Amazon Prime Day 2021 is here. Monday 21 June and Tuesday 22 June see Amazon Prime members get exclusive access to deals. But while you may be thinking you are bagging yourself a bargain, Amazon has ways of making you spend more than you necessarily need to.
This year, Amazon has introduced some new features to Prime Day, including exclusive access for Alexa users and colour coding of deals.
But as Sarah Coles, personal finance analyst at Hargreaves Lansdown points out, “it’s worth getting to grips with what each one offers, and the sales psychology at the heart of it, so we don’t make mistakes and spend more than we intended.”
So let’s break down Amazon’s sales tactics for this year’s Prime Day.
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One thing you may have noticed this year is that Amazon offered a £10 voucher to spend during Prime Day. If you had spent £10 with selected small businesses beforehand.
Now, while this seems like a bonus, it’s actually a way to get you to commit to spending money on the day. You are more likely to feel compelled to shop in the sale in order to avoid ‘wasting’ the money already spent. But the likelihood is that you will spend more than the £10 voucher.
Watch out for those Lightning Deals. These are bargains that are only available for a set period of time. The idea is that as they aren’t around for long, we’ll want them more.
Everyone wants to feel like part of the club. The whole point about Prime Day is that it is only available to Prime members. But as that club has grown bigger and bigger, Amazon is now offering early access to deals when you use Alexa.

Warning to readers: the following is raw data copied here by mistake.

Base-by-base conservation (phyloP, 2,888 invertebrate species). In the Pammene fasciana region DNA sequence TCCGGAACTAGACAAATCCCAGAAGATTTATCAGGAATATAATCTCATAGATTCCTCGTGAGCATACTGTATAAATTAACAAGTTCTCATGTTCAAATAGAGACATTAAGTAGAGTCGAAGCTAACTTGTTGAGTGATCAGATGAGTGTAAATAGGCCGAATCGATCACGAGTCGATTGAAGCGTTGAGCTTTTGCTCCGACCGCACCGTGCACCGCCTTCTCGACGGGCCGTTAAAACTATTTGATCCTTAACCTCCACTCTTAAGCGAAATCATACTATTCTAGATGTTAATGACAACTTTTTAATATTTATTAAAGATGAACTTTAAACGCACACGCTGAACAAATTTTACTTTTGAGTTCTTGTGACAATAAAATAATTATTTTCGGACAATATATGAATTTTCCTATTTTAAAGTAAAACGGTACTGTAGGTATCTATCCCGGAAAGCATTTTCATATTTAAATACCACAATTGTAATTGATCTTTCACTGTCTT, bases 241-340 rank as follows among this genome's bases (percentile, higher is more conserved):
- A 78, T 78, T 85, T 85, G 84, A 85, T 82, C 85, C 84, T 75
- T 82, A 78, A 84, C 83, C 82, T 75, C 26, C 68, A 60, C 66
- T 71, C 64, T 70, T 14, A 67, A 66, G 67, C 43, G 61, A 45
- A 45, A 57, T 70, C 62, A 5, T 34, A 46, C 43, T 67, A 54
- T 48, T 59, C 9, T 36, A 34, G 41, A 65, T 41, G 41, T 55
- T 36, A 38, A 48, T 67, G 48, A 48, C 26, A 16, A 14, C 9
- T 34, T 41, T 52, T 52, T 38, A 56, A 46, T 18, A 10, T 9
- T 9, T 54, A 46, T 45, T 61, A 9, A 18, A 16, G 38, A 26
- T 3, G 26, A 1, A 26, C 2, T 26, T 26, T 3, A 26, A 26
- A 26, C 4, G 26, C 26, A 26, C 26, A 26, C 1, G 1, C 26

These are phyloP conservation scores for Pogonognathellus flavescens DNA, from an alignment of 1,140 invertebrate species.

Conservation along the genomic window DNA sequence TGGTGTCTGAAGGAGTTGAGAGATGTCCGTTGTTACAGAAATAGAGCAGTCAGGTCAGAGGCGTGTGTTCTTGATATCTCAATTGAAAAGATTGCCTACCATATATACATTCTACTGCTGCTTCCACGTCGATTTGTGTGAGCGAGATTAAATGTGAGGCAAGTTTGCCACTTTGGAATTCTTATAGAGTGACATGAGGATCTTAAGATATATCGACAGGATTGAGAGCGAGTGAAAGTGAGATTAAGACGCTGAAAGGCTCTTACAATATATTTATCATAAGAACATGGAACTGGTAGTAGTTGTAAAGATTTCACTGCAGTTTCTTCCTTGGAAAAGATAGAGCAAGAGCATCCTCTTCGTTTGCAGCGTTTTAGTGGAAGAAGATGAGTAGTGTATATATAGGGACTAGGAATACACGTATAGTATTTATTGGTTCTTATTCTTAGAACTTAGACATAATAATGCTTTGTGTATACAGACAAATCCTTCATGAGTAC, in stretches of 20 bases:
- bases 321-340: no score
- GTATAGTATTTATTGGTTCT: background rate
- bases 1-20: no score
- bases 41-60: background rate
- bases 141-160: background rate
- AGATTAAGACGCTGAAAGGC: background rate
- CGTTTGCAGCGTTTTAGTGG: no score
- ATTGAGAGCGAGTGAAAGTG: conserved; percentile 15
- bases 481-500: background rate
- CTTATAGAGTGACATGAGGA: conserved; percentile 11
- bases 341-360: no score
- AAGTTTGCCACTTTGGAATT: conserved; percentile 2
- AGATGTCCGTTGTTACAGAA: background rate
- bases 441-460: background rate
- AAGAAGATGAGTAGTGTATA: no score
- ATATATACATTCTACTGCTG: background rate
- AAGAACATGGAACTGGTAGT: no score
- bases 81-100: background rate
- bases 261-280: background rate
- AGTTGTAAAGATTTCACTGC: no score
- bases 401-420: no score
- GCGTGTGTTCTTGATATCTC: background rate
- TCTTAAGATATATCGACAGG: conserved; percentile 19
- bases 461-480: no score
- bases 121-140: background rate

While it may give you a buzz to think you are getting something others can’t, it is still worth thinking about whether you really need what is on offer.
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Amazon has tried to make it easier for you to spot a bargain on Prime Day. It has introduced colour coding in order to highlight the biggest discounts.
However, bear in mind that this will also draw your attention to them. And if these happen to be the most expensive products, it encourages you to spend more.
Also, there is a theory that blue makes us feel safe, so we are more likely to trust deals highlighted in that colour.
Big retailers like Amazon have studied consumer behaviour and know what makes us tick. Being armed with the same information can help you to understand why you may be tempted to spend more money than you were originally planning to.
You may have already come across Amazon Smile. It’s something you can add to your Amazon account. It means that your selected charity receives a donation when you purchase something.
This Prime Day, Amazon is doubling the rate to 1%. And if you use it for the first time, it will make a 5% donation on your first order.
So you could quite easily fall into the trap of justifying your Amazon Prime Day spending as an unselfish act of charity.
There is nothing wrong with taking advantage of the deals on Amazon Prime Day. In fact, there are probably some bargains to be found.
However, it is worth being aware of tactics in place to maximise the amount you spend. It’s easy to get carried away by thinking you are securing yourself a huge discount when in reality you may be spending unnecessarily.
Also, don’t be tempted to just put it all on a credit card and forget about it. While you may want to take advantage of Prime Day, it is not worth getting into debt for. So unless you have a 0% purchases credit card, make sure you pay your balance off in full at the end of the month in order to avoid costly interest charges.
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